Home Entertainment Kangana Ranaut an ‘Unwanted Child’, Father Talks About His ‘Backward’ Thinking

Kangana Ranaut an ‘Unwanted Child’, Father Talks About His ‘Backward’ Thinking


One of the leading ladies of Bollywood, and a name which has redefined the trend in the country, Kangana Ranaut has proven that women too, can carry a movie by themselves.

A Female-led movie was rather unknown of in Bollywood, and it was after names like Vidya Balan and Kangana Ranaut started delivering such amazing performances that things started to change and the viewers too, accepted them with great delight.

Kangana Ranaut an ‘Unwanted Child’, Father Talks About His ‘Backward’ Thinking

After all that they have achieved, one can only think that their parents must have been really proud of having a daughter like her, right? Wrong! Kangana Ranaut has been rather vocal on the issue of her being an ‘unwanted child’.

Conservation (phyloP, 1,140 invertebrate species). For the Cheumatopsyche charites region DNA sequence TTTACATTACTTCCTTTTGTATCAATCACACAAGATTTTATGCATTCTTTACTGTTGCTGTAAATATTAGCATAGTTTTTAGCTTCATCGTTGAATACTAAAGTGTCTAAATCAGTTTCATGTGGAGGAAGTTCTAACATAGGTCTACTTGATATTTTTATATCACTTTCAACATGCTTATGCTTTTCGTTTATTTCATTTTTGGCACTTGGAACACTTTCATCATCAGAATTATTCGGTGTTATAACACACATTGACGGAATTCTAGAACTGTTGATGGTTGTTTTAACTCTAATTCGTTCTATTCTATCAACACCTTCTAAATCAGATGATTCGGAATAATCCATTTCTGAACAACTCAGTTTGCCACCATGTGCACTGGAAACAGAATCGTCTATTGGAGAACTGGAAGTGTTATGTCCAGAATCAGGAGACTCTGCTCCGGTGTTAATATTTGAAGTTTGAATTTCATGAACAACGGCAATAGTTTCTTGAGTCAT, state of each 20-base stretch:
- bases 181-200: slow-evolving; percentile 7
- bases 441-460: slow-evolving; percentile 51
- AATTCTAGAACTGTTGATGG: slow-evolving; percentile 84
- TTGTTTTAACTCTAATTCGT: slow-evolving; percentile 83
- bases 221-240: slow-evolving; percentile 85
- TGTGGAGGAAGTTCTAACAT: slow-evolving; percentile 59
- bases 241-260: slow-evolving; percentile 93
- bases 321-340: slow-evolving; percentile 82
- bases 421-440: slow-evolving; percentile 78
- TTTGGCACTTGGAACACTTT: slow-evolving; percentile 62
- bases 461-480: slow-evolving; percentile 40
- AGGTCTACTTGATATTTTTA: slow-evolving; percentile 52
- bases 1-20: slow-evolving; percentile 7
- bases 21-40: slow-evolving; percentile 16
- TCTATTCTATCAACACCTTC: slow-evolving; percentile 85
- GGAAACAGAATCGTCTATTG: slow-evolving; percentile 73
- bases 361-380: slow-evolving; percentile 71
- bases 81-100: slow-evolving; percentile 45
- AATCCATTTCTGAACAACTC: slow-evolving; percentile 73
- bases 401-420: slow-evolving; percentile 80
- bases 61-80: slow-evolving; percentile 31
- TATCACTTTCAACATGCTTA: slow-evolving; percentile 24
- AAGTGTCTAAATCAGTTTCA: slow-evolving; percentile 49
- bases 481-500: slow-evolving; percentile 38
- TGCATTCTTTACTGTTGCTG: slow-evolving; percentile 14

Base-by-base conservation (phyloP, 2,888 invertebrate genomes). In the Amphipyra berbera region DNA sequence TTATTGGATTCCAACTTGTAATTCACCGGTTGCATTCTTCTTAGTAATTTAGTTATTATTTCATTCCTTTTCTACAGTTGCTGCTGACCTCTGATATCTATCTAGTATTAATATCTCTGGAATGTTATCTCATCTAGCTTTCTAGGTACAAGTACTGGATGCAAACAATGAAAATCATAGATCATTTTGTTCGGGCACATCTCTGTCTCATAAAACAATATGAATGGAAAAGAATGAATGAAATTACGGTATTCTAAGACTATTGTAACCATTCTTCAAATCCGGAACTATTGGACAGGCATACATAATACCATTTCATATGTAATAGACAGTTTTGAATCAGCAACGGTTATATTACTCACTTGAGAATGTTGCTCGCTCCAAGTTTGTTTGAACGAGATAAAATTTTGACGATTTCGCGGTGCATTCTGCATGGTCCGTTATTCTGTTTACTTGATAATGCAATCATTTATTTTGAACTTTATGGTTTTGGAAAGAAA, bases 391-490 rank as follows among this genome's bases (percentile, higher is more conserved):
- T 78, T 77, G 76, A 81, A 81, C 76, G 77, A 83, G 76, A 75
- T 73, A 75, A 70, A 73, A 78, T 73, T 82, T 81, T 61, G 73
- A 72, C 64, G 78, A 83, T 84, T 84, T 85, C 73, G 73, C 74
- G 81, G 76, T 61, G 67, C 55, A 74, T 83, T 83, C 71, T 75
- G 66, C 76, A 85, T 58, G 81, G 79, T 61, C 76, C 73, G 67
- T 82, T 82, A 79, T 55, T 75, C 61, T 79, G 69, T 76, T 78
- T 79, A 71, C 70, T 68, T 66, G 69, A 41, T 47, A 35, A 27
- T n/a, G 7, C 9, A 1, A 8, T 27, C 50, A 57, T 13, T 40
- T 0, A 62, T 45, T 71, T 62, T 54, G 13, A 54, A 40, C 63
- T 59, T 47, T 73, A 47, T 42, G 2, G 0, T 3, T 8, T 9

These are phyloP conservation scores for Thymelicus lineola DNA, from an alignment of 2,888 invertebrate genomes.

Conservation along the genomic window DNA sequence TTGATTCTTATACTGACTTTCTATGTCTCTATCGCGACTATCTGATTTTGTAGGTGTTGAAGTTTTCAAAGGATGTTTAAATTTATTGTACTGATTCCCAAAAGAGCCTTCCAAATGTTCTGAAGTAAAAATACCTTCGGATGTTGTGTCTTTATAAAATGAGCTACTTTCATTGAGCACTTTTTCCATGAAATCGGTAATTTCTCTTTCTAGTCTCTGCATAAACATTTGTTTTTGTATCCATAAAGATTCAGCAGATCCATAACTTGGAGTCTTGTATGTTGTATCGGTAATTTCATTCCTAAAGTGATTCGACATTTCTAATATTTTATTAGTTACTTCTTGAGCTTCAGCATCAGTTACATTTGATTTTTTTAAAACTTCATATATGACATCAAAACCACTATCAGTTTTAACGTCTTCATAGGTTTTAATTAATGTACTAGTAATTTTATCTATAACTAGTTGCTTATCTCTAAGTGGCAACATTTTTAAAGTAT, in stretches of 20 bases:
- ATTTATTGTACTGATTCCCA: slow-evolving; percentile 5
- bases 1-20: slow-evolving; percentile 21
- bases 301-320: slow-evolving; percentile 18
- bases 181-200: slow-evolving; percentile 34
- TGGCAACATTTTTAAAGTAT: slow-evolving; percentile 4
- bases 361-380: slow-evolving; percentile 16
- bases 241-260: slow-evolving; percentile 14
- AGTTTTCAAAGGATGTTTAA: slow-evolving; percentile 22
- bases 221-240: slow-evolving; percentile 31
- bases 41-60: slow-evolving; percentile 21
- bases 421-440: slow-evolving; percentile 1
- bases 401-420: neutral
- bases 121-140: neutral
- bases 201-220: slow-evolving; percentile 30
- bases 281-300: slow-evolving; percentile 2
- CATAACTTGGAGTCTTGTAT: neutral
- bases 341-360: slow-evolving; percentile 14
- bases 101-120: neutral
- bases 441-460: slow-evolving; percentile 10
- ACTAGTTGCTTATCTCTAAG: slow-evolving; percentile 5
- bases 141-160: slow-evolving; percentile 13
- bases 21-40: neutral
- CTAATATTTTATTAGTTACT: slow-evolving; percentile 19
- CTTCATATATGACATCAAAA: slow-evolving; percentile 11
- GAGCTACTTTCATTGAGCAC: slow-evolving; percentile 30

She has talked openly about it on several talk shows and occasions, and  she again made the statement during the launch of a new Femina cover, stating –

“My parents had a child before Rangoli, who died within 10 days of his birth. He was called Hero. My parents couldn’t emerge from the loss of that baby boy. But then Rangoli happened and she was taken care of, there was a huge celebration.

But when I was born, my parents, my mother especially, couldn’t come to terms with that fact that they had another baby girl. I know these stories in detail because every time a guest visited, or there was a gathering, they repeated this story in front of me that how I was the unwanted child.”

It was indeed a hard time growing up for this little girl, but fortunately, these adverse situations made her headstrong and even more confident to face life on her own. All this confidence is visible when we see her perform in movies such as Queen and Tanu Weds Manu returns.

Her father, Amardeep Ranaut, too, has opened up for the very first time, saying, “When she was born, that time the atmosphere in our village about a girl child was very backward. It was not like a celebration, but it was more like a funeral.

The villagers used to come to our house and say, ‘Oh, now a daughter again’. So, there was no celebration, nor did we distribute sweets. We were hoping that since we had lost our son, another son would come back.”

This is indeed a grim tale of how India, despite having a progressive mentality still tends to disrespect the girl child at times.